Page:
“The Chinese hates candy or instant noodles politicians that announce and approve development projects before state or general election is carried out.”
“Give projects automatically and not before election. It should not be given as a gift to the people, because development is the responsibility of the government to the people who paid taxes,” he said, adding that roads must be in good state and the people should enjoy the basic amenities like water and electricity supplies.
In terms of education, the Chinese had been known for giving priority to education and the development of Mandarin.
He said there is no denial that the Chinese community benefitted from the government education’s policy and projects.
“However, there is much to be done and regretfully many a times, the projects were announced before election. If the government is really sincere, change the style of giving education fund, make it an annual grant and not before elections,” he suggested.
Samuel added that although the Chinese in general are happy with the business and economic opportunities made available by the government, there is also much to be done to counter the high cost of living and problems of rising cost of goods including houses.
“Consider making available more low cost houses by constructing more flats or apartments for sale or rent by those in the low and middle income groups,” he said adding that at the moment those earning less than RM3,000 per month will find it difficult to own a house.
Meanwhile, a pork seller and a member of SUPP, Yii Shi Yiing, 47, also agreed to the call made by several parties that SUPP should revamp itself and get more young but experienced leaders to run the party.
“SUPP has a lot of highly educated young members. Andy Chia (the former Pujut state assemblyman) should remain but those 60 years and above should give way to the young ones.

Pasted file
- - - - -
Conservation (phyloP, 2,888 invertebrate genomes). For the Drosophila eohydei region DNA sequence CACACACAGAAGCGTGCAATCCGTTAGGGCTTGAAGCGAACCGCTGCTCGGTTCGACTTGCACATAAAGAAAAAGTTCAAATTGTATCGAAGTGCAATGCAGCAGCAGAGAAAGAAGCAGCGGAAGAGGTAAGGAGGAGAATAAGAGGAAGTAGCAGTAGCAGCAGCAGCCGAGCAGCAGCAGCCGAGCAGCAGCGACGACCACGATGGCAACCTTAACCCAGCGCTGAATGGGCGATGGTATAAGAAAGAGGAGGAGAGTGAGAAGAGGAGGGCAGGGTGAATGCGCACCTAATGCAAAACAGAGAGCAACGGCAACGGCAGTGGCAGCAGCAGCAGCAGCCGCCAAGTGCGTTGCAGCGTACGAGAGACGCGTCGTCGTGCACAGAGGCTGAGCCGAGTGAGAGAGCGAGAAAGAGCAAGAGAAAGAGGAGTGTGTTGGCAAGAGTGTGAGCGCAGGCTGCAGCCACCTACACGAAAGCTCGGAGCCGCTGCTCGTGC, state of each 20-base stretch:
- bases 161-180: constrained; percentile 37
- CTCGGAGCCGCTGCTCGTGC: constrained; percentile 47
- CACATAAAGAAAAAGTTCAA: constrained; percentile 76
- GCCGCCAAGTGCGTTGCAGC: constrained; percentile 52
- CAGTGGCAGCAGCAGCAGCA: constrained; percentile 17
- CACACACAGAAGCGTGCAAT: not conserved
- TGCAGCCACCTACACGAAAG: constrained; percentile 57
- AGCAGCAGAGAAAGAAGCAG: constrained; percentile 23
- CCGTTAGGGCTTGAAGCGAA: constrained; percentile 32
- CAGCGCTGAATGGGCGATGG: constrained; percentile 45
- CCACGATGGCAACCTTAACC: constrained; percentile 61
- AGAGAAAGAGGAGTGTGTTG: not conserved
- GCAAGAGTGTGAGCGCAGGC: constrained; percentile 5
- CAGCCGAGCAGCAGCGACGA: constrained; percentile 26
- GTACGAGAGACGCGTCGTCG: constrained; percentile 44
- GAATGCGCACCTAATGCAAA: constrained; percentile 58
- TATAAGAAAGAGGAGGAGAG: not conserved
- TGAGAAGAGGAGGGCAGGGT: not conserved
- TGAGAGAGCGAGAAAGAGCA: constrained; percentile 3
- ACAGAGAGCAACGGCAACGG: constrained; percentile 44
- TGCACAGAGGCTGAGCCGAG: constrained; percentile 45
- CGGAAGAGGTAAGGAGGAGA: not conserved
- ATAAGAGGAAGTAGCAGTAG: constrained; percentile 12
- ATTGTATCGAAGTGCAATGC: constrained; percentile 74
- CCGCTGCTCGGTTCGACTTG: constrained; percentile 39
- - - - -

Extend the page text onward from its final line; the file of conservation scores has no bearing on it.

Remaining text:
“Andy Chia kalah not because people don’t like him but SUPP is not a one man show but a team work,” he said.
He believed that the disastrous outing of the SUPP in the recent state election is because the Chinese especially the new voters have faith in the 1Malaysia concept introduced by the Prime Minister, Datuk Seri Najib Tun Razak.
“Actually we, the Chinese community, not that we don’t like SUPP. In fact, we are not really concern how many Chinese are in the Cabinet and become ministers and of course it is nice to have Chinese representatives in the Cabinet but the most important thing is they must be capable and not too old, in the spirit of 1Malaysia, we welcome other races,” he said.
He pointed out that the Kelabits, though a minority but under the 1Malaysia concept, the Prime Minister appointed Datuk Seri Idris Jala because he is capable and was made Minister in the Prime Minister’s Department.
“We need someone who is capable and hardworking and since the 2006 election, in the spirit of 1Malaysia, we looking forward to someone really capable, like Idris Jala to represent us in the Cabinet be it at state or federal
levels,” he said.
Yii added that, undeniably the former Deputy Chief Minister Datuk Patinggi Dr George Chan had made immense contribution in his thirty years service in politics but sadly he has to go.
In the last state election, SUPP suffered the biggest casualty when it lost 13 of its 19 seats to the opposition (12 to DAP and one to PKR) and its president Dr Chan lost his fortress at Piasau to DAP candidate Ling Sie Kiong by 1,590 votes.
BN retained its two-thirds majority when it captured 55 of the 71 seats contested.
PBB retained its unbeaten record with 35 seats, SUPP won 6, PRS 8 and SPDP 6.
SUPP also lost its five seats in Kuching, three in Sibu, two in Miri and one each in Sarikei, Bintangor and Bintulu.